The California Supreme Court has ruled that employers only have to provide meal periods to workers, they do not have to make sure that employees actually take them.
This decision is part of an active class-action lawsuit against Brinkers International Inc, which owns Chili’s and Romano’s Macaroni Grills.
In 2008, a California appeals court sided with Brinker, finding that the restaurant company only had to “make available” the meal and rest breaks, but not “ensure” they were taken. The state’s Supreme Court agreed that employers do not have to police meal breaks but do need to relieve workers of duties at those times.
A commentary about the decision at CBS’s MoneyWatch summed up the ruling as a win-win for employers and workers alike:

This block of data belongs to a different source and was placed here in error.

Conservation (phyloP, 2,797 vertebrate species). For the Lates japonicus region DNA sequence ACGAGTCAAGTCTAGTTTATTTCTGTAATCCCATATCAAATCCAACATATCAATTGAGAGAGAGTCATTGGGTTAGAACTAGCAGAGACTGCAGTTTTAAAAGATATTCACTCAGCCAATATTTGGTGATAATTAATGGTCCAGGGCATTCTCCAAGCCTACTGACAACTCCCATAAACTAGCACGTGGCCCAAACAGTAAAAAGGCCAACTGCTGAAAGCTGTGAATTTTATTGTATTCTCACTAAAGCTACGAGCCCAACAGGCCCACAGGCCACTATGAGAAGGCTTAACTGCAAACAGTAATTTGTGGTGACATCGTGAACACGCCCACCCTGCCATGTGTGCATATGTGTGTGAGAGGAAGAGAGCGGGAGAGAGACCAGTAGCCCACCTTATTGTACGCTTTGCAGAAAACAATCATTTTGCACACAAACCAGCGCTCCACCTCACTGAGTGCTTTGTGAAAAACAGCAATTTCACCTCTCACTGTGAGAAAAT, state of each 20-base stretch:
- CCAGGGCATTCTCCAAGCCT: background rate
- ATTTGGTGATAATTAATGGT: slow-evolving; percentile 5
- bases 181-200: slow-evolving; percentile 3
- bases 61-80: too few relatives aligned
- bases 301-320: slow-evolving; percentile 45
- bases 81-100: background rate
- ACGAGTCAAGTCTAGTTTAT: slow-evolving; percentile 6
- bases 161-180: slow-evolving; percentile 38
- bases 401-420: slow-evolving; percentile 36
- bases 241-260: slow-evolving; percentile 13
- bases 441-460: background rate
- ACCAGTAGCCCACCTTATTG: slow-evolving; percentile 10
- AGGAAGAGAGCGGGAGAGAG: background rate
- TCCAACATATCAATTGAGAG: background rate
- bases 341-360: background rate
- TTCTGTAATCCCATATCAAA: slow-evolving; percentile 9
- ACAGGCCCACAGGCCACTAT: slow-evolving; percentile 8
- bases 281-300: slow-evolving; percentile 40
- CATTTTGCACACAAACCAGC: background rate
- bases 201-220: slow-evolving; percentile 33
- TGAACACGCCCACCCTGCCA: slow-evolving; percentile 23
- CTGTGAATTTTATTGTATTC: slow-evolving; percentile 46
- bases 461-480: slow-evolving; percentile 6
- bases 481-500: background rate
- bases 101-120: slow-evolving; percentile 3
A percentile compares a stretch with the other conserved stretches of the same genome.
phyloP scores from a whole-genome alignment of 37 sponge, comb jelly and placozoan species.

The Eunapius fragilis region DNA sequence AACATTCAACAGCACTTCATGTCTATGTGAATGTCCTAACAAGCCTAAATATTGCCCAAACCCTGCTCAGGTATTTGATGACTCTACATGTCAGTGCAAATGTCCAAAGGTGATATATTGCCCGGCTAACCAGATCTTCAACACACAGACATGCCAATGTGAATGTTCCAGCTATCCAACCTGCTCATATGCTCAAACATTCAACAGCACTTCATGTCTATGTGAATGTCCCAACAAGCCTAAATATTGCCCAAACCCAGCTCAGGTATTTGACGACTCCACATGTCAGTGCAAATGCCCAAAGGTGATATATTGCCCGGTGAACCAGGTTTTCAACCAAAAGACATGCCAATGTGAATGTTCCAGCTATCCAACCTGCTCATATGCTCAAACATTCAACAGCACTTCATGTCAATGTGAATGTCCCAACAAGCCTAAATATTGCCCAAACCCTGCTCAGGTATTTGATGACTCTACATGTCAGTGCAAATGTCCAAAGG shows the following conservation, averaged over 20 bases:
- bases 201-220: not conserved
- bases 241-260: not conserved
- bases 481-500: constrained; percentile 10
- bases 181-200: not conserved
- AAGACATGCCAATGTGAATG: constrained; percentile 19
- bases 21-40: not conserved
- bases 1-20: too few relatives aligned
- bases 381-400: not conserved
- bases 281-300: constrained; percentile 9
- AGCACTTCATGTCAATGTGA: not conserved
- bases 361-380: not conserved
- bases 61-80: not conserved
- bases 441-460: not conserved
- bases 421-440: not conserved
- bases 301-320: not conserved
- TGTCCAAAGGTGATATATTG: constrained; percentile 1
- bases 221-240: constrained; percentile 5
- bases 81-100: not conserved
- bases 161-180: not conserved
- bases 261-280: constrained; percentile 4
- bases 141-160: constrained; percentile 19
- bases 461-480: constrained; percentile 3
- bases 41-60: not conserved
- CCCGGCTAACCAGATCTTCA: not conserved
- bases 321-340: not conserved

“Why is this ruling good for employees and employers alike? Because it treats everyone like grown-ups. Companies aren’t required to pay their employees for breaks of 20 minutes or longer, but are required to pay for shorter breaks… Of course, if an employee does not take a break, the employer must pay for the time worked. (And you can certainly be fired for working off the clock.) ”
While the lawsuit is still working its way through the system, this decision is a welcomed clarification for employers navigating the ambiguities around break and rest periods for wage workers in California.